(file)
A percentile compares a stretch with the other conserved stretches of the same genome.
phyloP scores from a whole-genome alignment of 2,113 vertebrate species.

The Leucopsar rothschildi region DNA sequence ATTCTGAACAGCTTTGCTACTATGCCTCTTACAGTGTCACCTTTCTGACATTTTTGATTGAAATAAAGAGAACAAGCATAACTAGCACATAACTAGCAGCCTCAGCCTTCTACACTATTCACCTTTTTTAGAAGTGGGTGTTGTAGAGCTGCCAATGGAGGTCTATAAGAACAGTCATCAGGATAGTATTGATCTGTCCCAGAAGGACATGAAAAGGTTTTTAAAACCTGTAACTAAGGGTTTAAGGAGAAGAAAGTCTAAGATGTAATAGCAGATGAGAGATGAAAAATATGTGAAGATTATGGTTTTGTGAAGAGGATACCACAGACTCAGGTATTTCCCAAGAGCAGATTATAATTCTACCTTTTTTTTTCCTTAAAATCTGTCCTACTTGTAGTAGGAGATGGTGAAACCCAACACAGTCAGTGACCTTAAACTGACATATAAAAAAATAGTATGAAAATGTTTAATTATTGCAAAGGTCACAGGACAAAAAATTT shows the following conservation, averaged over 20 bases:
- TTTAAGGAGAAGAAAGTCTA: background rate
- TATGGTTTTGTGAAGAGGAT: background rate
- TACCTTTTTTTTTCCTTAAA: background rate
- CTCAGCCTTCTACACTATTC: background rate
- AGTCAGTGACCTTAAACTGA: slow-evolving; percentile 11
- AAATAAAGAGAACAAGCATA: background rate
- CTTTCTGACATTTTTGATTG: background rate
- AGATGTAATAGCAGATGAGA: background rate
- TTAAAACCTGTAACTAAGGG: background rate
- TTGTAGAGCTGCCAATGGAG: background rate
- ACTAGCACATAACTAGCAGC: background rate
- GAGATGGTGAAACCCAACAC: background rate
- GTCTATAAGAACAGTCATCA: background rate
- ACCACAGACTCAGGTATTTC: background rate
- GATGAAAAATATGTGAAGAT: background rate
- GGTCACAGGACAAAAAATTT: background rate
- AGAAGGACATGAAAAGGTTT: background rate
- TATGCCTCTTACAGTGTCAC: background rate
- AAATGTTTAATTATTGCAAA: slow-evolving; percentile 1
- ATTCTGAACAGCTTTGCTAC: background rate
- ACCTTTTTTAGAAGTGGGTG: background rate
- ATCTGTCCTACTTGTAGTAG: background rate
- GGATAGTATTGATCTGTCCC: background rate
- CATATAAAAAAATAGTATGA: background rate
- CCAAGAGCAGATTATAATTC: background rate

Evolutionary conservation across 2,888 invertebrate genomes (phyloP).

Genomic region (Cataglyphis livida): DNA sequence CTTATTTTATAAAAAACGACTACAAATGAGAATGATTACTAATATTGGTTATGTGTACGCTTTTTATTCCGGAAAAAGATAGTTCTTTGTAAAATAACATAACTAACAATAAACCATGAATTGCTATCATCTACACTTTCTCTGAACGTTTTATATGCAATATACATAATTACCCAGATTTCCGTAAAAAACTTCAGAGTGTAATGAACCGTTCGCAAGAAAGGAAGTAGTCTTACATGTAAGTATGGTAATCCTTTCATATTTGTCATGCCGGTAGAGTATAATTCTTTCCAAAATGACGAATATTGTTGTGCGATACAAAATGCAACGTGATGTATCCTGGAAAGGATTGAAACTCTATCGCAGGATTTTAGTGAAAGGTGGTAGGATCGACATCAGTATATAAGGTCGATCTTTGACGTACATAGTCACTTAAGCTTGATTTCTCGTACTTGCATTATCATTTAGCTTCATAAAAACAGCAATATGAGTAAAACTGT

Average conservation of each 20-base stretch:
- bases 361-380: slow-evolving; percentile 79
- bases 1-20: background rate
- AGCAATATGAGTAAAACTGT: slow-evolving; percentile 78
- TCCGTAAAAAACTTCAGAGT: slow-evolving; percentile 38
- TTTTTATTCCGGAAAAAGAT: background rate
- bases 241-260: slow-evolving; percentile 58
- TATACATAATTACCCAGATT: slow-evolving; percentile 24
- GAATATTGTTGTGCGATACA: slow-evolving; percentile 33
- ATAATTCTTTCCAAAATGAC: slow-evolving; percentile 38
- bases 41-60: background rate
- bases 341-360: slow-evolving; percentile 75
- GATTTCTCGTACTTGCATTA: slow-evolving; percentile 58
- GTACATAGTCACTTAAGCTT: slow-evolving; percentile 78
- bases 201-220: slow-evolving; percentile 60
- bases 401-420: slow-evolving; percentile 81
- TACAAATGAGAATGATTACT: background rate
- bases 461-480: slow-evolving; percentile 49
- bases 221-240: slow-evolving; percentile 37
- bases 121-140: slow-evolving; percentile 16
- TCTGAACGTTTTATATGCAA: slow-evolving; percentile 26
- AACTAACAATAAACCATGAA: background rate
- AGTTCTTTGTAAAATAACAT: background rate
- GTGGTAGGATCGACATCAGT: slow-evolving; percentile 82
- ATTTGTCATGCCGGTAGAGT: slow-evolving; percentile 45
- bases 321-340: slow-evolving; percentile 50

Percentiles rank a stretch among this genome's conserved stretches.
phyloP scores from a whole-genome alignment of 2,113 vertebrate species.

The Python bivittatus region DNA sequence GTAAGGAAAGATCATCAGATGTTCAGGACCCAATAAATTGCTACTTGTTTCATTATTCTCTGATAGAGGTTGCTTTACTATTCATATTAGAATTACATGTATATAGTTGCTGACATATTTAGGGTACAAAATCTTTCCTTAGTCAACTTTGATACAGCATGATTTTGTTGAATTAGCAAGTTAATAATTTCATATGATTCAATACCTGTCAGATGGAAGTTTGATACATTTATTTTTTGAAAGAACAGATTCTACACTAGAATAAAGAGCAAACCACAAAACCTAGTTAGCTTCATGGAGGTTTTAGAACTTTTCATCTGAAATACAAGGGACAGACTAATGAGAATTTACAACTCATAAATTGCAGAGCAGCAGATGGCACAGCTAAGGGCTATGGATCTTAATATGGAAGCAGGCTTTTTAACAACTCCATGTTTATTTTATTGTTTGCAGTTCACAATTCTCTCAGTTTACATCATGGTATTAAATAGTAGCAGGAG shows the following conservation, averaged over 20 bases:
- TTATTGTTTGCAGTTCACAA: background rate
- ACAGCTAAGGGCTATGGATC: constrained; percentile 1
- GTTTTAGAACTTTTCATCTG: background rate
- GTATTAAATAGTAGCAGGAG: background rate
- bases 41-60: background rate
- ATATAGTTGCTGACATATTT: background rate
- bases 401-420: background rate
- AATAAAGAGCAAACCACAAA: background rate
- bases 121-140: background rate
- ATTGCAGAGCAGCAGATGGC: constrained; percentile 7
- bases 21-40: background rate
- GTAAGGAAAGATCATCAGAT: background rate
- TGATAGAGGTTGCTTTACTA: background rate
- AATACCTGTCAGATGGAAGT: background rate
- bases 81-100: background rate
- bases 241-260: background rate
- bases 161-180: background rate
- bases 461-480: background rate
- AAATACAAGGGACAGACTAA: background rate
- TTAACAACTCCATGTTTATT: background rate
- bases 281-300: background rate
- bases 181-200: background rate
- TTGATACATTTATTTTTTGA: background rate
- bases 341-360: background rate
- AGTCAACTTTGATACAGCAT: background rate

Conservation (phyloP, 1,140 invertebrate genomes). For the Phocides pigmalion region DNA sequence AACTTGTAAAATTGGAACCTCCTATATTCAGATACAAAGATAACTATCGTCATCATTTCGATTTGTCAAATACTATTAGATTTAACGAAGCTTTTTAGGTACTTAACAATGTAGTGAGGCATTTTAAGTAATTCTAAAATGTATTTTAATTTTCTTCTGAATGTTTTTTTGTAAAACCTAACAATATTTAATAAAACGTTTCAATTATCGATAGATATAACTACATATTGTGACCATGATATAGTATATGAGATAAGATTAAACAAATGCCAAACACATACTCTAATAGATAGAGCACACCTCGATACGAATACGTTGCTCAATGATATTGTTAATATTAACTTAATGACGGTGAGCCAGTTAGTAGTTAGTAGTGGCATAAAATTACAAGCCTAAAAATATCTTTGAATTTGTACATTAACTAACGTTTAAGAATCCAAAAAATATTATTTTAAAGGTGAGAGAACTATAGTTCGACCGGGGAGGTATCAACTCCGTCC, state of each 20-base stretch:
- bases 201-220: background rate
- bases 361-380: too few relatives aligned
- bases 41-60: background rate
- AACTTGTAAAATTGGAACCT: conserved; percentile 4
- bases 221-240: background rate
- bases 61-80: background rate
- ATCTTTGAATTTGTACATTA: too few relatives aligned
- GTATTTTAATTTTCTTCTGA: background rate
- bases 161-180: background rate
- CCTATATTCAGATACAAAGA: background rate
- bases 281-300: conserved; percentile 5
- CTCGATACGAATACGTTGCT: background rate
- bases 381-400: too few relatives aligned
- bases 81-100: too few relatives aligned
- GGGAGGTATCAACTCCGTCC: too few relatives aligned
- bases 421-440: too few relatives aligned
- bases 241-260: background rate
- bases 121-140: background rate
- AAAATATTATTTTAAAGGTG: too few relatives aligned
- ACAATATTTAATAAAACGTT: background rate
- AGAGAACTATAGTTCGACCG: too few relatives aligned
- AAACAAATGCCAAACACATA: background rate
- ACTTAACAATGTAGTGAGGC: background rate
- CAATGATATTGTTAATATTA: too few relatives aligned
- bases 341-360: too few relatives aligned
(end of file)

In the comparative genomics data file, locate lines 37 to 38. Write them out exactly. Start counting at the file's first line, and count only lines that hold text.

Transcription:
- bases 241-260: slow-evolving; percentile 58
- TATACATAATTACCCAGATT: slow-evolving; percentile 24